January 9, 2009

NASA Keeping Shuttle Costs at $3 Billion a Year

NASA's chief said Thursday, that the cost of continuing the life of the space shuttle past next year's planned retirement is $3 billion a year plus extending the risk of a deadly accident.

Michael Griffin, a NASA Administrator, told an industry group that NASA has looked into what it would take to keep flying the aging shuttle past 2010.  Otherwise, it will mean five years on relying on Russia to get astronauts to the International Space Station (ISS).

President George W. Bush declared that the U.S. should head back to the moon in a new spaceship.  In order to pay for this, the current space shuttle would have to be retired.

President-elect Barack Obama has proposed delaying the shuttle's retirement.  He and others have expressed concerns about the gap between the shuttle's retirement and the new ship's maiden launch.

The new spaceship called Orion will not be ready until March 2015, according to current schedules.  Griffin said that the government spends an additional $3 billion over the next two years on the new ship, that first launch could happen a year earlier.  He said building the rocket would cost $2.7 billion.

Griffin said that there are geopolitical reasons for extending the shuttle's life.  However, there are engineering reasons to not do that.  Keeping the shuttle flying would divert effort away from a new ship to one that is almost 30 years old.

Officials said that the choice will be up to the new president and Congress.  They added that NASA is finishing up a study on what extending the space shuttle program would entail, which will be released later this month.

Adding new shuttle flights means more rolls of the dice that there will be a deadly accident.

"We would have a one-in-eight chance of losing the crew in one of the 10 flights," Griffin said. He said that's based on the current risk, about 1 in 80, of a shuttle accident with each flight.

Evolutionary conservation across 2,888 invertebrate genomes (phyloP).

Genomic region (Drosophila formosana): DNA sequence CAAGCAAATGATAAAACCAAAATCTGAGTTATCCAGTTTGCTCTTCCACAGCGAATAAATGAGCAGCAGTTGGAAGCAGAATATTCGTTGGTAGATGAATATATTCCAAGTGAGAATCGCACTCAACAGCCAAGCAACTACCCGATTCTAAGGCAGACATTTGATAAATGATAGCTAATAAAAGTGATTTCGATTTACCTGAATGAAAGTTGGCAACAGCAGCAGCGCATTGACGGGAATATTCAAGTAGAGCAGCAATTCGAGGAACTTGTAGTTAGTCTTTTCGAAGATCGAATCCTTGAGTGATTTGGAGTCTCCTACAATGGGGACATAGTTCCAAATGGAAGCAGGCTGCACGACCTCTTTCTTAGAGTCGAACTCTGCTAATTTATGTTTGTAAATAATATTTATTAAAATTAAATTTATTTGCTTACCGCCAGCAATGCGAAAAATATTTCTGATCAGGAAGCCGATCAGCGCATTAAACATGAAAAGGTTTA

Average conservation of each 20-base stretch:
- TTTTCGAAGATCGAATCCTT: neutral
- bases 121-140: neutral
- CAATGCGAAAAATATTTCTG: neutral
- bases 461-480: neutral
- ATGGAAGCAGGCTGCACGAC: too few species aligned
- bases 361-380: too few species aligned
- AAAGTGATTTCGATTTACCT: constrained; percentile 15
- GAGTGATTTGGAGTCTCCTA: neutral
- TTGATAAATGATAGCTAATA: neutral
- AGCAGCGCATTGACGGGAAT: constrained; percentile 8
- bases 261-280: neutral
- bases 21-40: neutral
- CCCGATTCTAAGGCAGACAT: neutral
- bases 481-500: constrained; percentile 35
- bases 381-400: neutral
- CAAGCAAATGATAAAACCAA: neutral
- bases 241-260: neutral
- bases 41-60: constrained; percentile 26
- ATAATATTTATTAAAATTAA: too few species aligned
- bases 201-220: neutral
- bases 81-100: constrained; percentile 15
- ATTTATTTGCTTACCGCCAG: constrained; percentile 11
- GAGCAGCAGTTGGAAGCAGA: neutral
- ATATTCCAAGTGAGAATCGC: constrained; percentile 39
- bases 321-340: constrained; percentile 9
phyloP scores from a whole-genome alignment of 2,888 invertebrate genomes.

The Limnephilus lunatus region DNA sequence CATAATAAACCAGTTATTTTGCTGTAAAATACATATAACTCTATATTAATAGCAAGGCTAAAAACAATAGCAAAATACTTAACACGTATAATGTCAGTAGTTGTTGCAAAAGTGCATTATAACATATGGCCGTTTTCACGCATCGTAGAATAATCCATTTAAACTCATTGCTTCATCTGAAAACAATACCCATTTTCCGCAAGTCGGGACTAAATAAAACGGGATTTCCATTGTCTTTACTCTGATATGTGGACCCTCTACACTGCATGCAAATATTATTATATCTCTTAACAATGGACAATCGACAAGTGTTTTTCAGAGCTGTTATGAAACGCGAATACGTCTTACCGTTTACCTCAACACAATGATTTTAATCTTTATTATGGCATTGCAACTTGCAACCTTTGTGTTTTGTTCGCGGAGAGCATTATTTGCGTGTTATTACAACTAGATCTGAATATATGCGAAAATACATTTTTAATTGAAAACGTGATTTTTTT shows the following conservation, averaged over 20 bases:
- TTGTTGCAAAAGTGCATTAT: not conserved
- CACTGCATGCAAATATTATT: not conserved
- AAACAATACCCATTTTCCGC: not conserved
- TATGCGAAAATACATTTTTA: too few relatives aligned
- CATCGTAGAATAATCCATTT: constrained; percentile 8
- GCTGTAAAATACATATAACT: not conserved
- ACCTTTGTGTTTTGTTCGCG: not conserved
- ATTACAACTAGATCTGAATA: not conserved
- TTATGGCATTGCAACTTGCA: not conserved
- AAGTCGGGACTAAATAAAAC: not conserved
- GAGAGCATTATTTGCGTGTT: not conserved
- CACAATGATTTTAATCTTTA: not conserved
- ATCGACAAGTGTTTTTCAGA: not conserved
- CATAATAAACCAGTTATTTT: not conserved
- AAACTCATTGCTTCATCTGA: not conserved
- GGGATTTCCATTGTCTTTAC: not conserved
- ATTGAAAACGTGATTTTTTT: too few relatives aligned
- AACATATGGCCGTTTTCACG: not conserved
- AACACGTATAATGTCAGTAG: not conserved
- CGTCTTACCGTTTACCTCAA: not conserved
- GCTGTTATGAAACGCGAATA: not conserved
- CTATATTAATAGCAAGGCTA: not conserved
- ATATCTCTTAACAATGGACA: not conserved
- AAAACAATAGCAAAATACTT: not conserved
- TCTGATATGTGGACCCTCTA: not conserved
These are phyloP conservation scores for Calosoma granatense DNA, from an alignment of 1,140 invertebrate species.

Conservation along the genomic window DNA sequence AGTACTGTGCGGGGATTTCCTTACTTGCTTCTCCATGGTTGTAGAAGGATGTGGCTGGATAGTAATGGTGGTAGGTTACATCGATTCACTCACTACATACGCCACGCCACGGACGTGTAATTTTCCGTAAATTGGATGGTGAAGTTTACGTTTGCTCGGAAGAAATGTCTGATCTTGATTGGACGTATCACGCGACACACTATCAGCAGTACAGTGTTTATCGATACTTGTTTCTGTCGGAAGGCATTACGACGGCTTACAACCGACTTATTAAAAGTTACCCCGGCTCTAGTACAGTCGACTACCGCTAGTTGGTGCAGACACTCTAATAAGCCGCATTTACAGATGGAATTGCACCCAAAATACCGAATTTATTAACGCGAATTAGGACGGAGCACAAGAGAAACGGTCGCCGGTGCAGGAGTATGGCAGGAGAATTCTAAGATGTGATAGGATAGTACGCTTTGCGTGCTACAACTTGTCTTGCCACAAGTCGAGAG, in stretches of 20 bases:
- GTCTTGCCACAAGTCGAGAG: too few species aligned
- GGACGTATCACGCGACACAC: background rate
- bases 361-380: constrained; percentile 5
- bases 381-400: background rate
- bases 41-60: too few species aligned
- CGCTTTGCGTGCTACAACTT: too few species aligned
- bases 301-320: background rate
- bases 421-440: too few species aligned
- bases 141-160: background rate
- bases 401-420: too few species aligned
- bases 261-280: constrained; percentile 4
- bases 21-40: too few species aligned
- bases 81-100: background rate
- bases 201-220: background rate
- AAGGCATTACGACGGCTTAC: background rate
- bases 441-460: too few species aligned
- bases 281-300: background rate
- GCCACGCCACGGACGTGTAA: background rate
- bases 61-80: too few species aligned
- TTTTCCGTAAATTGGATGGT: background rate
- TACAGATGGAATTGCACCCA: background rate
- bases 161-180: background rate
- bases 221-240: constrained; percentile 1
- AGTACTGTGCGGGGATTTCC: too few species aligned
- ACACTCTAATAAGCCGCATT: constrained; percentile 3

John Logsdon, the Smithsonian Institution space scholar, said that It is expected that NASA will get some additional money because Obama has promised an extra $2 billion for at least one year.  The President-elect's promise was for at least one additional space shuttle flight, but may stop at one, Logsdon said.

According to Logsdon, Obama will focus on the new ship instead of extending the shuttle at all.

There are nine flights scheduled through May 31, 2010 with three main shuttles, Discovery, Atlantis and Endeavour.

Scott Horowitz, former NASA exploration chief, said he worries that if the shuttle flies for five more years it would delay the first launch of the new spaceship.  That is because crucial people and key equipment is needed to develop Orion but is also being used for current shuttle flights.

However, NASA's current associate administrator for exploration, Doug Cook, said it would be tough, but "we'd find a way to do it."

Horowitz thinks that the most logical solution would be to extend the shuttle's life by one more year and accelerate the new ship's development a year.  He said that this would cost $6 billion and shrink the gap to three years.

Cook said that to speed up development, the new administration would have to commit money in the next few months, otherwise it would be too late to launch by 2014.


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